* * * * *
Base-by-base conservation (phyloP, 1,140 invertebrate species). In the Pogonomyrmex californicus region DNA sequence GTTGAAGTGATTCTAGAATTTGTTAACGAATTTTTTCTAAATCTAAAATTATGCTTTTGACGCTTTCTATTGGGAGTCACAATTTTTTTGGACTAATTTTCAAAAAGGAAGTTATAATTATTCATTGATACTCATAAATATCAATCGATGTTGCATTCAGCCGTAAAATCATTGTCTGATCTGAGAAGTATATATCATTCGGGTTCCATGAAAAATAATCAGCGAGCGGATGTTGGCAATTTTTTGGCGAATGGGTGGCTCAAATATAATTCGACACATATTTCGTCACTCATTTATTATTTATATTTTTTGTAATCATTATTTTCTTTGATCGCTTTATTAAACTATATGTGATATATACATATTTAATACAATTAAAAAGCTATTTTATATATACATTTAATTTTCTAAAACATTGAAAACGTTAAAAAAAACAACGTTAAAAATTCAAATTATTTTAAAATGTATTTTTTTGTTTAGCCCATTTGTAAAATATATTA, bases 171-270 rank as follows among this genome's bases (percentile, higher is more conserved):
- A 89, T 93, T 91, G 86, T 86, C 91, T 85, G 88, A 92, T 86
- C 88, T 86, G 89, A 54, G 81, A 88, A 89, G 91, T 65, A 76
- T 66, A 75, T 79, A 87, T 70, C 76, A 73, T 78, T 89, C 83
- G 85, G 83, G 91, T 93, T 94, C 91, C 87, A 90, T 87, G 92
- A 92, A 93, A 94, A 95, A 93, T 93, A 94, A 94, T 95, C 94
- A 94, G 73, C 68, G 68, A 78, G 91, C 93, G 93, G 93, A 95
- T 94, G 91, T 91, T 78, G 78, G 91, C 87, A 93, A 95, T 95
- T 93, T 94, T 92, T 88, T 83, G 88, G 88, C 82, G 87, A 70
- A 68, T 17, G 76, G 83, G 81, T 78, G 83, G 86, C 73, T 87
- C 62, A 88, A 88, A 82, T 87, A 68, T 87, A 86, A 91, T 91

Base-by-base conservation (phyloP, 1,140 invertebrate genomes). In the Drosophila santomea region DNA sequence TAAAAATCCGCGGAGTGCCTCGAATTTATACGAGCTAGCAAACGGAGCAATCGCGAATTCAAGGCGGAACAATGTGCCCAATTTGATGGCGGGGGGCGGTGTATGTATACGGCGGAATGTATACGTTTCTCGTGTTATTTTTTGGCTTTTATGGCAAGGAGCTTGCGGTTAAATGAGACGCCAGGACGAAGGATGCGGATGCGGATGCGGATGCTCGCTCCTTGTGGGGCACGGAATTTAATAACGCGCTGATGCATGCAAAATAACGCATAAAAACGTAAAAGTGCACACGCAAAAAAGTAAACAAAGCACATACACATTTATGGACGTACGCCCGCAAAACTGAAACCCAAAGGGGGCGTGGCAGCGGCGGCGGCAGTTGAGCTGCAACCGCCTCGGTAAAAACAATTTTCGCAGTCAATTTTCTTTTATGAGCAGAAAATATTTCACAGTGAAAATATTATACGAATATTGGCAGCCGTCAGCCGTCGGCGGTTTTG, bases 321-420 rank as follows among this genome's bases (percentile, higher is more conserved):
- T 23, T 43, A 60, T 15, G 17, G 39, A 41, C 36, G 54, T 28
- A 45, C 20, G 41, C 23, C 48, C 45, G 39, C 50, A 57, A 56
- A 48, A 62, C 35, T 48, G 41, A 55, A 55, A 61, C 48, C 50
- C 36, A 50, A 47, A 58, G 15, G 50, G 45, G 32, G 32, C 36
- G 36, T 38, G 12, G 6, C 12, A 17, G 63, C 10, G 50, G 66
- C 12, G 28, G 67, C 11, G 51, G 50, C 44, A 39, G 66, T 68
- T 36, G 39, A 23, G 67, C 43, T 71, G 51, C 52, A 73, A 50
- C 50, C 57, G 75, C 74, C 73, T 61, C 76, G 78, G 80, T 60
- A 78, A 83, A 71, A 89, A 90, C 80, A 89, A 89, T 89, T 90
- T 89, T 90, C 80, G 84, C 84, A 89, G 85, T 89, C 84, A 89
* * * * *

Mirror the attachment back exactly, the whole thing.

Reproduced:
Base-by-base conservation (phyloP, 1,140 invertebrate species). In the Pogonomyrmex californicus region DNA sequence GTTGAAGTGATTCTAGAATTTGTTAACGAATTTTTTCTAAATCTAAAATTATGCTTTTGACGCTTTCTATTGGGAGTCACAATTTTTTTGGACTAATTTTCAAAAAGGAAGTTATAATTATTCATTGATACTCATAAATATCAATCGATGTTGCATTCAGCCGTAAAATCATTGTCTGATCTGAGAAGTATATATCATTCGGGTTCCATGAAAAATAATCAGCGAGCGGATGTTGGCAATTTTTTGGCGAATGGGTGGCTCAAATATAATTCGACACATATTTCGTCACTCATTTATTATTTATATTTTTTGTAATCATTATTTTCTTTGATCGCTTTATTAAACTATATGTGATATATACATATTTAATACAATTAAAAAGCTATTTTATATATACATTTAATTTTCTAAAACATTGAAAACGTTAAAAAAAACAACGTTAAAAATTCAAATTATTTTAAAATGTATTTTTTTGTTTAGCCCATTTGTAAAATATATTA, bases 171-270 rank as follows among this genome's bases (percentile, higher is more conserved):
- A 89, T 93, T 91, G 86, T 86, C 91, T 85, G 88, A 92, T 86
- C 88, T 86, G 89, A 54, G 81, A 88, A 89, G 91, T 65, A 76
- T 66, A 75, T 79, A 87, T 70, C 76, A 73, T 78, T 89, C 83
- G 85, G 83, G 91, T 93, T 94, C 91, C 87, A 90, T 87, G 92
- A 92, A 93, A 94, A 95, A 93, T 93, A 94, A 94, T 95, C 94
- A 94, G 73, C 68, G 68, A 78, G 91, C 93, G 93, G 93, A 95
- T 94, G 91, T 91, T 78, G 78, G 91, C 87, A 93, A 95, T 95
- T 93, T 94, T 92, T 88, T 83, G 88, G 88, C 82, G 87, A 70
- A 68, T 17, G 76, G 83, G 81, T 78, G 83, G 86, C 73, T 87
- C 62, A 88, A 88, A 82, T 87, A 68, T 87, A 86, A 91, T 91

Base-by-base conservation (phyloP, 1,140 invertebrate genomes). In the Drosophila santomea region DNA sequence TAAAAATCCGCGGAGTGCCTCGAATTTATACGAGCTAGCAAACGGAGCAATCGCGAATTCAAGGCGGAACAATGTGCCCAATTTGATGGCGGGGGGCGGTGTATGTATACGGCGGAATGTATACGTTTCTCGTGTTATTTTTTGGCTTTTATGGCAAGGAGCTTGCGGTTAAATGAGACGCCAGGACGAAGGATGCGGATGCGGATGCGGATGCTCGCTCCTTGTGGGGCACGGAATTTAATAACGCGCTGATGCATGCAAAATAACGCATAAAAACGTAAAAGTGCACACGCAAAAAAGTAAACAAAGCACATACACATTTATGGACGTACGCCCGCAAAACTGAAACCCAAAGGGGGCGTGGCAGCGGCGGCGGCAGTTGAGCTGCAACCGCCTCGGTAAAAACAATTTTCGCAGTCAATTTTCTTTTATGAGCAGAAAATATTTCACAGTGAAAATATTATACGAATATTGGCAGCCGTCAGCCGTCGGCGGTTTTG, bases 321-420 rank as follows among this genome's bases (percentile, higher is more conserved):
- T 23, T 43, A 60, T 15, G 17, G 39, A 41, C 36, G 54, T 28
- A 45, C 20, G 41, C 23, C 48, C 45, G 39, C 50, A 57, A 56
- A 48, A 62, C 35, T 48, G 41, A 55, A 55, A 61, C 48, C 50
- C 36, A 50, A 47, A 58, G 15, G 50, G 45, G 32, G 32, C 36
- G 36, T 38, G 12, G 6, C 12, A 17, G 63, C 10, G 50, G 66
- C 12, G 28, G 67, C 11, G 51, G 50, C 44, A 39, G 66, T 68
- T 36, G 39, A 23, G 67, C 43, T 71, G 51, C 52, A 73, A 50
- C 50, C 57, G 75, C 74, C 73, T 61, C 76, G 78, G 80, T 60
- A 78, A 83, A 71, A 89, A 90, C 80, A 89, A 89, T 89, T 90
- T 89, T 90, C 80, G 84, C 84, A 89, G 85, T 89, C 84, A 89